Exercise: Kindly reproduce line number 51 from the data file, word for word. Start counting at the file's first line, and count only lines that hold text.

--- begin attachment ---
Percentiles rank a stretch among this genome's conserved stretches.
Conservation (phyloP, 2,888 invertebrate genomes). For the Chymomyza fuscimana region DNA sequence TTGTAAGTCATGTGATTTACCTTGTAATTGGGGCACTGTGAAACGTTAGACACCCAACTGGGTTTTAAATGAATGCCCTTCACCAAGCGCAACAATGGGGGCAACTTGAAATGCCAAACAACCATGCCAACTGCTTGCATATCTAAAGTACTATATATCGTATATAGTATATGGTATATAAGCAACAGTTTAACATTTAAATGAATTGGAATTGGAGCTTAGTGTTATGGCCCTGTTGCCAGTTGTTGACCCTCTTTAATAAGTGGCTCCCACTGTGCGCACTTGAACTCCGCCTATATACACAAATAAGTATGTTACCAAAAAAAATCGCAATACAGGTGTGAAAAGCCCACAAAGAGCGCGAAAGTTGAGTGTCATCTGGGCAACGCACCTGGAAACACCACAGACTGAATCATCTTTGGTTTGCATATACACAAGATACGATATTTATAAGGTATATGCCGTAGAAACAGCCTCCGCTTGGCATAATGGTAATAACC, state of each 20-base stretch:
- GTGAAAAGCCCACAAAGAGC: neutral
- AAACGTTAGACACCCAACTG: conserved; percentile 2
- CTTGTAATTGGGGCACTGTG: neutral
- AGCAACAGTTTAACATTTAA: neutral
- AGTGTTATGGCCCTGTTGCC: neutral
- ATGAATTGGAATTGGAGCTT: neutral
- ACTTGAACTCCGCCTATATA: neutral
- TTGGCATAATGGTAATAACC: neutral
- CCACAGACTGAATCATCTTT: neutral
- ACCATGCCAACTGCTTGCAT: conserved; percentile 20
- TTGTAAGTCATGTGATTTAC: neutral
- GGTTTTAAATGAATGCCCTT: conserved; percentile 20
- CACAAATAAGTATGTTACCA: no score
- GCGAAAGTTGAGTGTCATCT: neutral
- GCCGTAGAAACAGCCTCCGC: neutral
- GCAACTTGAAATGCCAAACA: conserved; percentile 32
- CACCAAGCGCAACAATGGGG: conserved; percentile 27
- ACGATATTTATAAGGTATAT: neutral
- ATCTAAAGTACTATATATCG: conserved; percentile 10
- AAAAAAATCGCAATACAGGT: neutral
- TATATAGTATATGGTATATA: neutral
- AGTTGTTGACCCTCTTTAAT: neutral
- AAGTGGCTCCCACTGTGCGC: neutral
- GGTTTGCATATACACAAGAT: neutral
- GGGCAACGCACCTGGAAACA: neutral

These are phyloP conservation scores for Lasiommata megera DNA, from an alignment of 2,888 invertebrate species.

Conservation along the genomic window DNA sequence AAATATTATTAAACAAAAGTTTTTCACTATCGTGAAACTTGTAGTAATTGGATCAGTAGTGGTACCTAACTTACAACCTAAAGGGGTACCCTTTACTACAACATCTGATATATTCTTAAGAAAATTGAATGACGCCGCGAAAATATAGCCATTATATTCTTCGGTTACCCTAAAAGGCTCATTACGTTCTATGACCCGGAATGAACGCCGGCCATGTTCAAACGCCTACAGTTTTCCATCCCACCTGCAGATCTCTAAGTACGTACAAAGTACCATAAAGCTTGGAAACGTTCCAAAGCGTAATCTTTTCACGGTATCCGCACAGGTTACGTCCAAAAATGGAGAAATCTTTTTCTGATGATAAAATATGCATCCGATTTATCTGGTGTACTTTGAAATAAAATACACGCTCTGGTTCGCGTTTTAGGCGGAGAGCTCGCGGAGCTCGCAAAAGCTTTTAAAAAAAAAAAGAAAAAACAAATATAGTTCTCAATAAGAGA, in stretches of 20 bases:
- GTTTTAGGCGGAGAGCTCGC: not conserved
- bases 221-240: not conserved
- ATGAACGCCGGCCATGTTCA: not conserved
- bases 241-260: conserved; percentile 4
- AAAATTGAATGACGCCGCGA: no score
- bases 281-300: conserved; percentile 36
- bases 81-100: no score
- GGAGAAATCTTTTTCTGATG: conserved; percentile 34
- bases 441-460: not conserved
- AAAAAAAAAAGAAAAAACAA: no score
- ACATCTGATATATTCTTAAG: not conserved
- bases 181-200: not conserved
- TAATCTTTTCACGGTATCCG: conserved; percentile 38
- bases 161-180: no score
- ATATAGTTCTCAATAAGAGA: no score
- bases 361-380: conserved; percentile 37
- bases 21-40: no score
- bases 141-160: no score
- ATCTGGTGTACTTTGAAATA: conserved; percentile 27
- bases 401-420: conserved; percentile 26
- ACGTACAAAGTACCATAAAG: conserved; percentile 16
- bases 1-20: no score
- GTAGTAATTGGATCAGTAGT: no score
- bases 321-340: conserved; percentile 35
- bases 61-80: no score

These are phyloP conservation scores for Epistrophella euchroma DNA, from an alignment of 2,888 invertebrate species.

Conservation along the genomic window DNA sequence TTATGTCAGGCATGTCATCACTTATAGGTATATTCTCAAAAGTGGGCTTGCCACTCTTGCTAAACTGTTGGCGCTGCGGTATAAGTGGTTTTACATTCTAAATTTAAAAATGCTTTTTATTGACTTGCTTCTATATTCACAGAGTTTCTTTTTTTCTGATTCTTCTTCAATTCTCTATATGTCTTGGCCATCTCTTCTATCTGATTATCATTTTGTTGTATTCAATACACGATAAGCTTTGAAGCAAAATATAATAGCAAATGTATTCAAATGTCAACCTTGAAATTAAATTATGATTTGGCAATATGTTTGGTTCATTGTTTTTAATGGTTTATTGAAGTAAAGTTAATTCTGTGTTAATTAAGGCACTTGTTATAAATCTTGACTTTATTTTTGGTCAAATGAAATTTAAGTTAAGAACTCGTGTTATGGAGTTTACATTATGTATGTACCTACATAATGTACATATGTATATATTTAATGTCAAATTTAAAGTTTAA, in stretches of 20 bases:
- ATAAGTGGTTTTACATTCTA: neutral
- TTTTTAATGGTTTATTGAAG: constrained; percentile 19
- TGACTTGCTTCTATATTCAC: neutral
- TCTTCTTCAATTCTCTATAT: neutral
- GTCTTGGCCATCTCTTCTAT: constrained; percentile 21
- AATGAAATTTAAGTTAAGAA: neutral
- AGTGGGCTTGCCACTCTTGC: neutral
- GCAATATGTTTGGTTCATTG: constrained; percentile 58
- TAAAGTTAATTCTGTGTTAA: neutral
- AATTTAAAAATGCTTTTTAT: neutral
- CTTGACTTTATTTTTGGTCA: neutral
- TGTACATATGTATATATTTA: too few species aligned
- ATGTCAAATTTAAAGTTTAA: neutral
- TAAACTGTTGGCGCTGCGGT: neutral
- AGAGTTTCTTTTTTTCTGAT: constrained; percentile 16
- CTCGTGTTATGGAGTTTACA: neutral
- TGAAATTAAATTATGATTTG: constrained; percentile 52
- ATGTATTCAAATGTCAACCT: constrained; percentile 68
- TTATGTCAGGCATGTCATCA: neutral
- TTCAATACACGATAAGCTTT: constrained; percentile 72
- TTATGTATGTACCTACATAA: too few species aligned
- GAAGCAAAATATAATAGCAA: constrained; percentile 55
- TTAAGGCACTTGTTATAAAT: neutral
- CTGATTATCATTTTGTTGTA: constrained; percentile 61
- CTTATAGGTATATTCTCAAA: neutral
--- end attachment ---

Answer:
- bases 1-20: no score